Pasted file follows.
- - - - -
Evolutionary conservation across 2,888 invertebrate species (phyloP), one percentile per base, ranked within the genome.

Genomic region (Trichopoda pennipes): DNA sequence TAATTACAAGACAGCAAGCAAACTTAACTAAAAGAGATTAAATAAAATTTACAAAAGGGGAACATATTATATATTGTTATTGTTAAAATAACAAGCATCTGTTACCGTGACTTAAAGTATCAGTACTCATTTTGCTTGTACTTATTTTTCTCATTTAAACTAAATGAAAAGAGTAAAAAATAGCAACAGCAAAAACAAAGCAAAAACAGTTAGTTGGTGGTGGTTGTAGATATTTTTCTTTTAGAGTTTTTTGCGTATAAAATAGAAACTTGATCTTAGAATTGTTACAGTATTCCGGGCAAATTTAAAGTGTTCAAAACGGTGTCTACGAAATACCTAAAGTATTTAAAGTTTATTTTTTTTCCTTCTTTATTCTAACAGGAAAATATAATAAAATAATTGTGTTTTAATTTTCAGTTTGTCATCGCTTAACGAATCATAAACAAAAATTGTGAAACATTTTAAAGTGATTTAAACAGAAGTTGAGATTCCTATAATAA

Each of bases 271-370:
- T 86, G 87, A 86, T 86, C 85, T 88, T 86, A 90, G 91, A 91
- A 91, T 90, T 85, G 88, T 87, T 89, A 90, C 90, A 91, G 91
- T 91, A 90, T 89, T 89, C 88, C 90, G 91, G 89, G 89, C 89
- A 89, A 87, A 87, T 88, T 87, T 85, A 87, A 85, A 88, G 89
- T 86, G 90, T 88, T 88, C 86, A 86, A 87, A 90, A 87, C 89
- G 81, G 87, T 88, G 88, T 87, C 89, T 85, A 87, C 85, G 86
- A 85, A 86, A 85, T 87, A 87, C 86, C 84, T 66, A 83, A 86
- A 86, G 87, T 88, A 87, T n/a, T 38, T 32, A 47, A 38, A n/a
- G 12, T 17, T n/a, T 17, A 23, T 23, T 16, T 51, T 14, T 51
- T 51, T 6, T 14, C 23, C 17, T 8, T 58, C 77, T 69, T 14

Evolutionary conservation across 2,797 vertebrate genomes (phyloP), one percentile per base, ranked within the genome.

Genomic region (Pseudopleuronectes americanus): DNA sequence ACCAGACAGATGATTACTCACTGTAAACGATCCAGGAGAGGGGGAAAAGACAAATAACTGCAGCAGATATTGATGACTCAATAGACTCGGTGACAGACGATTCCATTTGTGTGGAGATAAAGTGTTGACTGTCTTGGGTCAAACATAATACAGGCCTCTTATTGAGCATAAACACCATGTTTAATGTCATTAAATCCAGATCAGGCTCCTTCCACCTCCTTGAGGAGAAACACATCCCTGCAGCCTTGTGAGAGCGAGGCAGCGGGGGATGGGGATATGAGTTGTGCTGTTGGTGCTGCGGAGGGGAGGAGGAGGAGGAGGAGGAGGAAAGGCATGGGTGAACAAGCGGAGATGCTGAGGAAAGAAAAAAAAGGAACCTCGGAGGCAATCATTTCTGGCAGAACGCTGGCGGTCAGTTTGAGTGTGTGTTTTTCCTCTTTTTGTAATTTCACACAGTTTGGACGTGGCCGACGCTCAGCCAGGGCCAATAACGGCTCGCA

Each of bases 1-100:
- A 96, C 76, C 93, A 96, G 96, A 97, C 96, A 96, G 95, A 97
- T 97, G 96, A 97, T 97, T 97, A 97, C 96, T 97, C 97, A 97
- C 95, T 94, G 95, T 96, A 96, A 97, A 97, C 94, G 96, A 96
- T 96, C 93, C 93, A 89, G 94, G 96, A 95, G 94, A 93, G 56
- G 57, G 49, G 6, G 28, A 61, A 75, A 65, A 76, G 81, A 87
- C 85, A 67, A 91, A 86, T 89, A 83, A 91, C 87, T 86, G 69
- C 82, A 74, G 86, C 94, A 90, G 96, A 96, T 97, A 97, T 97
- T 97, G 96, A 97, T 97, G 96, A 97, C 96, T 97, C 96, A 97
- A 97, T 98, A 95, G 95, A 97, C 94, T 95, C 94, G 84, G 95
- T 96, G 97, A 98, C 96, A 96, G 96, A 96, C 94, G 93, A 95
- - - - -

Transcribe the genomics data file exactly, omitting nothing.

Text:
Evolutionary conservation across 2,888 invertebrate species (phyloP), one percentile per base, ranked within the genome.

Genomic region (Trichopoda pennipes): DNA sequence TAATTACAAGACAGCAAGCAAACTTAACTAAAAGAGATTAAATAAAATTTACAAAAGGGGAACATATTATATATTGTTATTGTTAAAATAACAAGCATCTGTTACCGTGACTTAAAGTATCAGTACTCATTTTGCTTGTACTTATTTTTCTCATTTAAACTAAATGAAAAGAGTAAAAAATAGCAACAGCAAAAACAAAGCAAAAACAGTTAGTTGGTGGTGGTTGTAGATATTTTTCTTTTAGAGTTTTTTGCGTATAAAATAGAAACTTGATCTTAGAATTGTTACAGTATTCCGGGCAAATTTAAAGTGTTCAAAACGGTGTCTACGAAATACCTAAAGTATTTAAAGTTTATTTTTTTTCCTTCTTTATTCTAACAGGAAAATATAATAAAATAATTGTGTTTTAATTTTCAGTTTGTCATCGCTTAACGAATCATAAACAAAAATTGTGAAACATTTTAAAGTGATTTAAACAGAAGTTGAGATTCCTATAATAA

Each of bases 271-370:
- T 86, G 87, A 86, T 86, C 85, T 88, T 86, A 90, G 91, A 91
- A 91, T 90, T 85, G 88, T 87, T 89, A 90, C 90, A 91, G 91
- T 91, A 90, T 89, T 89, C 88, C 90, G 91, G 89, G 89, C 89
- A 89, A 87, A 87, T 88, T 87, T 85, A 87, A 85, A 88, G 89
- T 86, G 90, T 88, T 88, C 86, A 86, A 87, A 90, A 87, C 89
- G 81, G 87, T 88, G 88, T 87, C 89, T 85, A 87, C 85, G 86
- A 85, A 86, A 85, T 87, A 87, C 86, C 84, T 66, A 83, A 86
- A 86, G 87, T 88, A 87, T n/a, T 38, T 32, A 47, A 38, A n/a
- G 12, T 17, T n/a, T 17, A 23, T 23, T 16, T 51, T 14, T 51
- T 51, T 6, T 14, C 23, C 17, T 8, T 58, C 77, T 69, T 14

Evolutionary conservation across 2,797 vertebrate genomes (phyloP), one percentile per base, ranked within the genome.

Genomic region (Pseudopleuronectes americanus): DNA sequence ACCAGACAGATGATTACTCACTGTAAACGATCCAGGAGAGGGGGAAAAGACAAATAACTGCAGCAGATATTGATGACTCAATAGACTCGGTGACAGACGATTCCATTTGTGTGGAGATAAAGTGTTGACTGTCTTGGGTCAAACATAATACAGGCCTCTTATTGAGCATAAACACCATGTTTAATGTCATTAAATCCAGATCAGGCTCCTTCCACCTCCTTGAGGAGAAACACATCCCTGCAGCCTTGTGAGAGCGAGGCAGCGGGGGATGGGGATATGAGTTGTGCTGTTGGTGCTGCGGAGGGGAGGAGGAGGAGGAGGAGGAGGAAAGGCATGGGTGAACAAGCGGAGATGCTGAGGAAAGAAAAAAAAGGAACCTCGGAGGCAATCATTTCTGGCAGAACGCTGGCGGTCAGTTTGAGTGTGTGTTTTTCCTCTTTTTGTAATTTCACACAGTTTGGACGTGGCCGACGCTCAGCCAGGGCCAATAACGGCTCGCA

Each of bases 1-100:
- A 96, C 76, C 93, A 96, G 96, A 97, C 96, A 96, G 95, A 97
- T 97, G 96, A 97, T 97, T 97, A 97, C 96, T 97, C 97, A 97
- C 95, T 94, G 95, T 96, A 96, A 97, A 97, C 94, G 96, A 96
- T 96, C 93, C 93, A 89, G 94, G 96, A 95, G 94, A 93, G 56
- G 57, G 49, G 6, G 28, A 61, A 75, A 65, A 76, G 81, A 87
- C 85, A 67, A 91, A 86, T 89, A 83, A 91, C 87, T 86, G 69
- C 82, A 74, G 86, C 94, A 90, G 96, A 96, T 97, A 97, T 97
- T 97, G 96, A 97, T 97, G 96, A 97, C 96, T 97, C 96, A 97
- A 97, T 98, A 95, G 95, A 97, C 94, T 95, C 94, G 84, G 95
- T 96, G 97, A 98, C 96, A 96, G 96, A 96, C 94, G 93, A 95